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Secret Histories | “Petrochemical America” Examines the Nation’s Notorious “Cancer Alley”

Aperture presents “Petrochemical America,” a multilayered study of Louisiana's "Chemical Corridor" and the problems it poses us today.

Miss Rosenby Miss Rosen
Photo: Hazardous Waste Containment Site, Dow Chemical Corporation, Mississippi River, Plaquemine, Louisiana, 1998.

Cancer Alley stretches 150 miles along the Mississippi River, running from Baton Rouge to New Orleans across the River Parishes of Louisiana. Here, along the fabled River Road, more then 100 monstrous industrial plants that produce a quarter of the nations petrochemicals, including coal, oil, and natural gas. Those in the industry euphemistically call it Chemical Corridor; for the many communities in the area, it has become Cancer Alley.

Also: Secret Histories | Photographer Edward Burtynsky Reveals the “Essential Elements” Destroying Earth

Cancer Alley first got its name back in 1987, when 15 residents on a two-block stretch of Jacobs Drive in tiny town of St. Gabriel, Louisiana, were diagnosed with cancer. By 2002, Louisiana had the second-highest death rate from cancer in the nation.

a map of Petrochemical Landscape, courtesy of Aperture.

Kate Orff, Petrochemical Landscape

In 1998, the High Museum of Art, Atlanta, invited American photographer Richard Misrach (b. 1949) to participate in their “Picturing the South” series. Misrach chose to document the communities of Cancer Alley, visiting the plantations and slave cabins, churches and trailer homes, playgrounds and forests of this eerie netherworld. The photographs were so evocative of the grim hazards of life in a toxic landscape that they inspired the aesthetic of the first season of “True Detective.”

PETROCHEMICAL_render_coverBut aesthetics alone could only do so much. Once awareness had been raised, when what?  In 2010, Misrach returned with collaborator Kate Orff, a Manhattan-based landscape architect and assistant professor at Columbia University, who has focused on regenerating contaminated landscapes and an interdisciplinary approach to sustainability. Together they put together a sequence of photographs with layers of maps, graphs, and illustrations to create a multidimensional study of place for Petrochemical America (Aperture). The book explores the issues at length, organized in Ecological Atlas that looks at the subjects of oil, infrastructure, waste, displacement, ecology and economy, food, and landscape in order to examine the problem and search for solutions that we as a nation face. The problem extends well past Cancer Alley, but the solutions can be carried forth.

Swamp and Pipeline, Geismar, Louisiana, 1998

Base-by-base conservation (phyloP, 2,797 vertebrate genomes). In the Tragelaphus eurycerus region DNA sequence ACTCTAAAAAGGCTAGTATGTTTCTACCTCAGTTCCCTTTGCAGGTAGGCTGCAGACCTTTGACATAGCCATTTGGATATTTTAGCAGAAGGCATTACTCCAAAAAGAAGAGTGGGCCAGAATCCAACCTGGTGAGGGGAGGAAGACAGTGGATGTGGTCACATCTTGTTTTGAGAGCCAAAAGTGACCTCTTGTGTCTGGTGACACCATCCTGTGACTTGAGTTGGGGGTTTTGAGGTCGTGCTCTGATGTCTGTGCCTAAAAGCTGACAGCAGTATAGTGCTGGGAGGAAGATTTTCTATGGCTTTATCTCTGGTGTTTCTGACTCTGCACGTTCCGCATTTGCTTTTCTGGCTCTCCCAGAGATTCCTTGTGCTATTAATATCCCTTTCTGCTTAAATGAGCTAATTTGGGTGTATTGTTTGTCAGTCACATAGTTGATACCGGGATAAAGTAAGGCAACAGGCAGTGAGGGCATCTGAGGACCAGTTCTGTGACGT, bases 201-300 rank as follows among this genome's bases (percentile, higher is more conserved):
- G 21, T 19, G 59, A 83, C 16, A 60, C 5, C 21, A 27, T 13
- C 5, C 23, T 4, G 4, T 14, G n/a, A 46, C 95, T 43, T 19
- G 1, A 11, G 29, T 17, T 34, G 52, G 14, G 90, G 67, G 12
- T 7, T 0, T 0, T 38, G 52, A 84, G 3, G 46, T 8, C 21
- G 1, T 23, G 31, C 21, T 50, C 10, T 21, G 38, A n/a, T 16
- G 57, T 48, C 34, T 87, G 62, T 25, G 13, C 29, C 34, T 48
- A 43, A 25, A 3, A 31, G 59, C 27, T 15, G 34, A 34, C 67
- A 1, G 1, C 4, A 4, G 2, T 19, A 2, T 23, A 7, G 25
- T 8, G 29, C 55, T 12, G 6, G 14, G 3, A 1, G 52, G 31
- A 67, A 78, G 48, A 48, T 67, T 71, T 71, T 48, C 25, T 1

Swamp and Pipeline, Geismar, Louisiana, 1998

Orff writes, “Intentionally and not, we have designed a new nature. Vinyl and wallboard have generated an artificial geology of indestructible garbage mountains. Plastic bags and bottle caps have created a new non-composing detritus, clogging waterways, choking animals, and forming a lifeless layer on ocean floors that will not degrade for thousands of years. Land that is not covered with waste or asphalt is likely one of two kinds of highly managed, mechanized chemical landscapes: suburban lawn or five-hundred-acre farm. An additional landscape of ornamental exotic plants irrigated by PVC pipe and accented with red-dye mulch fills in the intermittent spaces. There is little habitat left for North America’s native amphibians, reptiles, birds, and mammals.”

—To say nothing of its peoples. Though most of us are not native to these lands, we have inherited the custody of them by virtue of our citizenship. With Petrochemical America, Misrach and Orff provide the literal and figurative blueprint, one that speaks to the awareness that we all have a very specific and critical role to play in the salvation of the environment. It all begins with awareness in order to ensure a permanent disruption to the harmful practice of cognitive dissonance. We are all complicit in taking the benefits of “progress” without offsetting the harm, but now that the balance has switched, that responsibility is finally coming home. Petrochemical America shows us no problem is to great to be solved—provided we act in time.

Trailer Home and Natural Gas Tanks, Good Hope Street, Norco, Louisiana, 1998

Trailer Home and Natural Gas Tanks, Good Hope Street, Norco, Louisiana, 1998

All photos: from Petrochemical America, photographs by Richard Misrach, Ecological Atlas by Kate Orff (Aperture 2012). © Richard Misrach, courtesy of Pace/MacGill Gallery, New York; Fraenkel Gallery, San Francisco; and Marc Selwyn Gallery, Los Angeles.

Miss Rosen is a New York-based writer, curator, and brand strategist. There is nothing she adores so much as photography and books. A small part of her wishes she had a proper library, like in the game of Clue. Then she could blaze and write soliloquies to her in and out of print loves.